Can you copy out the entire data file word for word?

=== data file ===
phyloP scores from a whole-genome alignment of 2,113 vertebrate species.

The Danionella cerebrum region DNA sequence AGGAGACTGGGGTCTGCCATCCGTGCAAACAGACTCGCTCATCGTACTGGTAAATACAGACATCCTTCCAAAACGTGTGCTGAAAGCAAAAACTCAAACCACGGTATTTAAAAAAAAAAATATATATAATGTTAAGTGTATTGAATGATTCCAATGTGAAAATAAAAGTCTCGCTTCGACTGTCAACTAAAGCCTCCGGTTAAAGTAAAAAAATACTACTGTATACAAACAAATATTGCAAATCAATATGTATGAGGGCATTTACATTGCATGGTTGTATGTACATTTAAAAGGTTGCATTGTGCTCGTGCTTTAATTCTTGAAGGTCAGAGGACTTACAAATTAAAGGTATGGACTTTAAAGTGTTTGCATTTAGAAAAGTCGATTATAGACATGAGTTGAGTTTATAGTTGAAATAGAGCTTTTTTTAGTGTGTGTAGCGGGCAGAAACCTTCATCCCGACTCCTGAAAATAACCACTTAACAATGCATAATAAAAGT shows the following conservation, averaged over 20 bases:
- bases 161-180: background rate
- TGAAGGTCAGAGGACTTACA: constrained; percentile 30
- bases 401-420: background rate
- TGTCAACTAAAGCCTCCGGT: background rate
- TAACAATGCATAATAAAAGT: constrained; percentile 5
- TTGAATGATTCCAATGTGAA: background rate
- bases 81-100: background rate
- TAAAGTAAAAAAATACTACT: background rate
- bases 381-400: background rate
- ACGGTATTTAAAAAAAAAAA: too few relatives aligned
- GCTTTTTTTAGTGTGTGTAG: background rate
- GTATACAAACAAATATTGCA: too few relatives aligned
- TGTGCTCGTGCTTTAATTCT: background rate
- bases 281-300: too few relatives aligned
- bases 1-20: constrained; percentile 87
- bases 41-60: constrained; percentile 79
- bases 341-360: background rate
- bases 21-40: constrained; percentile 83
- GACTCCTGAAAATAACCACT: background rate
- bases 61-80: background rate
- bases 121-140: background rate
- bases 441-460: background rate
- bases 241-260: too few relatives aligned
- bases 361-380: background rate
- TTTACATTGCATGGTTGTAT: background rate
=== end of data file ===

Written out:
phyloP scores from a whole-genome alignment of 2,113 vertebrate species.

The Danionella cerebrum region DNA sequence AGGAGACTGGGGTCTGCCATCCGTGCAAACAGACTCGCTCATCGTACTGGTAAATACAGACATCCTTCCAAAACGTGTGCTGAAAGCAAAAACTCAAACCACGGTATTTAAAAAAAAAAATATATATAATGTTAAGTGTATTGAATGATTCCAATGTGAAAATAAAAGTCTCGCTTCGACTGTCAACTAAAGCCTCCGGTTAAAGTAAAAAAATACTACTGTATACAAACAAATATTGCAAATCAATATGTATGAGGGCATTTACATTGCATGGTTGTATGTACATTTAAAAGGTTGCATTGTGCTCGTGCTTTAATTCTTGAAGGTCAGAGGACTTACAAATTAAAGGTATGGACTTTAAAGTGTTTGCATTTAGAAAAGTCGATTATAGACATGAGTTGAGTTTATAGTTGAAATAGAGCTTTTTTTAGTGTGTGTAGCGGGCAGAAACCTTCATCCCGACTCCTGAAAATAACCACTTAACAATGCATAATAAAAGT shows the following conservation, averaged over 20 bases:
- bases 161-180: background rate
- TGAAGGTCAGAGGACTTACA: constrained; percentile 30
- bases 401-420: background rate
- TGTCAACTAAAGCCTCCGGT: background rate
- TAACAATGCATAATAAAAGT: constrained; percentile 5
- TTGAATGATTCCAATGTGAA: background rate
- bases 81-100: background rate
- TAAAGTAAAAAAATACTACT: background rate
- bases 381-400: background rate
- ACGGTATTTAAAAAAAAAAA: too few relatives aligned
- GCTTTTTTTAGTGTGTGTAG: background rate
- GTATACAAACAAATATTGCA: too few relatives aligned
- TGTGCTCGTGCTTTAATTCT: background rate
- bases 281-300: too few relatives aligned
- bases 1-20: constrained; percentile 87
- bases 41-60: constrained; percentile 79
- bases 341-360: background rate
- bases 21-40: constrained; percentile 83
- GACTCCTGAAAATAACCACT: background rate
- bases 61-80: background rate
- bases 121-140: background rate
- bases 441-460: background rate
- bases 241-260: too few relatives aligned
- bases 361-380: background rate
- TTTACATTGCATGGTTGTAT: background rate